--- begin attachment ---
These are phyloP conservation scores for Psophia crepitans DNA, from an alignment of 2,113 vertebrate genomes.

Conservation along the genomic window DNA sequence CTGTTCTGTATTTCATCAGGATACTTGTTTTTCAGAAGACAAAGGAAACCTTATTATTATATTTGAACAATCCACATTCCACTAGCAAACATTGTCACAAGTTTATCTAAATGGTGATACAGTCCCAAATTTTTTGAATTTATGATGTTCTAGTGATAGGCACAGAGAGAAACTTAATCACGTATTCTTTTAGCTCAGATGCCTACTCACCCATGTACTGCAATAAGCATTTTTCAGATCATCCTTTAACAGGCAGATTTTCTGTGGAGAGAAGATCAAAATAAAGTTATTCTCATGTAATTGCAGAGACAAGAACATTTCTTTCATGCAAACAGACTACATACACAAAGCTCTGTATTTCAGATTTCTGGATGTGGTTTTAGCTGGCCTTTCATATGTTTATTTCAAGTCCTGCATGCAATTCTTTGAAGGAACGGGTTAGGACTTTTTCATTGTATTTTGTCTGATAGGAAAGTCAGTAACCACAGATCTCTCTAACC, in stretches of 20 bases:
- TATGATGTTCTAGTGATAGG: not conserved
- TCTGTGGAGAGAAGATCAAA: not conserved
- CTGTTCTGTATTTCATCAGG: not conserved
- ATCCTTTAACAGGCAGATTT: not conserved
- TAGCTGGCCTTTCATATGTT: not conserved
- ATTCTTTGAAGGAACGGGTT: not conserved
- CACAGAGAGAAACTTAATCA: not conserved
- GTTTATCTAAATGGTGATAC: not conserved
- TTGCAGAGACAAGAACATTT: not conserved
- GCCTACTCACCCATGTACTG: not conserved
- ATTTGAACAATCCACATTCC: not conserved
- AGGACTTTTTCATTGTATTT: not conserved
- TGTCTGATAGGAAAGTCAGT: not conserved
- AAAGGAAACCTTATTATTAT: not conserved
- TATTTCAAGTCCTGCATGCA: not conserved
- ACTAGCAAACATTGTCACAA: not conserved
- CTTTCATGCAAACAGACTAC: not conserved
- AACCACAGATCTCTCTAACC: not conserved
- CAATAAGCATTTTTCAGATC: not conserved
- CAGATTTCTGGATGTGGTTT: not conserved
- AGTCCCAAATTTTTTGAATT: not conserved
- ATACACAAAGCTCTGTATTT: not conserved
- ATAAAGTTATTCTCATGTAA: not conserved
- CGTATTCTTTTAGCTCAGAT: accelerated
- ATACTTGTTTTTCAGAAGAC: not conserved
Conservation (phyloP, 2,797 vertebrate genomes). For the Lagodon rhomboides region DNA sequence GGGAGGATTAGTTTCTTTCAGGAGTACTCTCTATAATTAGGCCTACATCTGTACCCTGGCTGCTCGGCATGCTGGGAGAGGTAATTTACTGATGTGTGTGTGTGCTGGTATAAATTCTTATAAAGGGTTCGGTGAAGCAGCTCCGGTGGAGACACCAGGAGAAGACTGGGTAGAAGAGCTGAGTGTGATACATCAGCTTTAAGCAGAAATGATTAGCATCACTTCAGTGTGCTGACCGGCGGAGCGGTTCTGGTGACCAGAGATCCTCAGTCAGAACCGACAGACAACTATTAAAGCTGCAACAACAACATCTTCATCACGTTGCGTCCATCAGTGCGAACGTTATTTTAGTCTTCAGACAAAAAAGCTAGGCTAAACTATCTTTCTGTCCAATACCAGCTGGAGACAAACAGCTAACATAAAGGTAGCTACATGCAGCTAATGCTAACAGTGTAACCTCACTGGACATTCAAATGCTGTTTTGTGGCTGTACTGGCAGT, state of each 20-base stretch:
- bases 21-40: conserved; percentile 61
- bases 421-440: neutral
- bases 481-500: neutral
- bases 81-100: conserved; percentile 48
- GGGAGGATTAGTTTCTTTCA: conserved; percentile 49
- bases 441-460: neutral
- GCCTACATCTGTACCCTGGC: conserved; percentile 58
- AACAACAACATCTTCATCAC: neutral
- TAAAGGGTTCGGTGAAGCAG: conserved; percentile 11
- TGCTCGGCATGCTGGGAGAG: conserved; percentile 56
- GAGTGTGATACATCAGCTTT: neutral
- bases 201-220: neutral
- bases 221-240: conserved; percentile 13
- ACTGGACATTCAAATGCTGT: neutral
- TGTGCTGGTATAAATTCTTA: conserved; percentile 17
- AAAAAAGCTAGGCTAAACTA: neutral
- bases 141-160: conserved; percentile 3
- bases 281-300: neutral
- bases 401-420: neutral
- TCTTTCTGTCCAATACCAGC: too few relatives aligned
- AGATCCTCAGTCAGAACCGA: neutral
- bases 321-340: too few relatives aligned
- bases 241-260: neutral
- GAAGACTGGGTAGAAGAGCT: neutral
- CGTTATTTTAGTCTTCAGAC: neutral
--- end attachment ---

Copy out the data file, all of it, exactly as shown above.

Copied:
These are phyloP conservation scores for Psophia crepitans DNA, from an alignment of 2,113 vertebrate genomes.

Conservation along the genomic window DNA sequence CTGTTCTGTATTTCATCAGGATACTTGTTTTTCAGAAGACAAAGGAAACCTTATTATTATATTTGAACAATCCACATTCCACTAGCAAACATTGTCACAAGTTTATCTAAATGGTGATACAGTCCCAAATTTTTTGAATTTATGATGTTCTAGTGATAGGCACAGAGAGAAACTTAATCACGTATTCTTTTAGCTCAGATGCCTACTCACCCATGTACTGCAATAAGCATTTTTCAGATCATCCTTTAACAGGCAGATTTTCTGTGGAGAGAAGATCAAAATAAAGTTATTCTCATGTAATTGCAGAGACAAGAACATTTCTTTCATGCAAACAGACTACATACACAAAGCTCTGTATTTCAGATTTCTGGATGTGGTTTTAGCTGGCCTTTCATATGTTTATTTCAAGTCCTGCATGCAATTCTTTGAAGGAACGGGTTAGGACTTTTTCATTGTATTTTGTCTGATAGGAAAGTCAGTAACCACAGATCTCTCTAACC, in stretches of 20 bases:
- TATGATGTTCTAGTGATAGG: not conserved
- TCTGTGGAGAGAAGATCAAA: not conserved
- CTGTTCTGTATTTCATCAGG: not conserved
- ATCCTTTAACAGGCAGATTT: not conserved
- TAGCTGGCCTTTCATATGTT: not conserved
- ATTCTTTGAAGGAACGGGTT: not conserved
- CACAGAGAGAAACTTAATCA: not conserved
- GTTTATCTAAATGGTGATAC: not conserved
- TTGCAGAGACAAGAACATTT: not conserved
- GCCTACTCACCCATGTACTG: not conserved
- ATTTGAACAATCCACATTCC: not conserved
- AGGACTTTTTCATTGTATTT: not conserved
- TGTCTGATAGGAAAGTCAGT: not conserved
- AAAGGAAACCTTATTATTAT: not conserved
- TATTTCAAGTCCTGCATGCA: not conserved
- ACTAGCAAACATTGTCACAA: not conserved
- CTTTCATGCAAACAGACTAC: not conserved
- AACCACAGATCTCTCTAACC: not conserved
- CAATAAGCATTTTTCAGATC: not conserved
- CAGATTTCTGGATGTGGTTT: not conserved
- AGTCCCAAATTTTTTGAATT: not conserved
- ATACACAAAGCTCTGTATTT: not conserved
- ATAAAGTTATTCTCATGTAA: not conserved
- CGTATTCTTTTAGCTCAGAT: accelerated
- ATACTTGTTTTTCAGAAGAC: not conserved
Conservation (phyloP, 2,797 vertebrate genomes). For the Lagodon rhomboides region DNA sequence GGGAGGATTAGTTTCTTTCAGGAGTACTCTCTATAATTAGGCCTACATCTGTACCCTGGCTGCTCGGCATGCTGGGAGAGGTAATTTACTGATGTGTGTGTGTGCTGGTATAAATTCTTATAAAGGGTTCGGTGAAGCAGCTCCGGTGGAGACACCAGGAGAAGACTGGGTAGAAGAGCTGAGTGTGATACATCAGCTTTAAGCAGAAATGATTAGCATCACTTCAGTGTGCTGACCGGCGGAGCGGTTCTGGTGACCAGAGATCCTCAGTCAGAACCGACAGACAACTATTAAAGCTGCAACAACAACATCTTCATCACGTTGCGTCCATCAGTGCGAACGTTATTTTAGTCTTCAGACAAAAAAGCTAGGCTAAACTATCTTTCTGTCCAATACCAGCTGGAGACAAACAGCTAACATAAAGGTAGCTACATGCAGCTAATGCTAACAGTGTAACCTCACTGGACATTCAAATGCTGTTTTGTGGCTGTACTGGCAGT, state of each 20-base stretch:
- bases 21-40: conserved; percentile 61
- bases 421-440: neutral
- bases 481-500: neutral
- bases 81-100: conserved; percentile 48
- GGGAGGATTAGTTTCTTTCA: conserved; percentile 49
- bases 441-460: neutral
- GCCTACATCTGTACCCTGGC: conserved; percentile 58
- AACAACAACATCTTCATCAC: neutral
- TAAAGGGTTCGGTGAAGCAG: conserved; percentile 11
- TGCTCGGCATGCTGGGAGAG: conserved; percentile 56
- GAGTGTGATACATCAGCTTT: neutral
- bases 201-220: neutral
- bases 221-240: conserved; percentile 13
- ACTGGACATTCAAATGCTGT: neutral
- TGTGCTGGTATAAATTCTTA: conserved; percentile 17
- AAAAAAGCTAGGCTAAACTA: neutral
- bases 141-160: conserved; percentile 3
- bases 281-300: neutral
- bases 401-420: neutral
- TCTTTCTGTCCAATACCAGC: too few relatives aligned
- AGATCCTCAGTCAGAACCGA: neutral
- bases 321-340: too few relatives aligned
- bases 241-260: neutral
- GAAGACTGGGTAGAAGAGCT: neutral
- CGTTATTTTAGTCTTCAGAC: neutral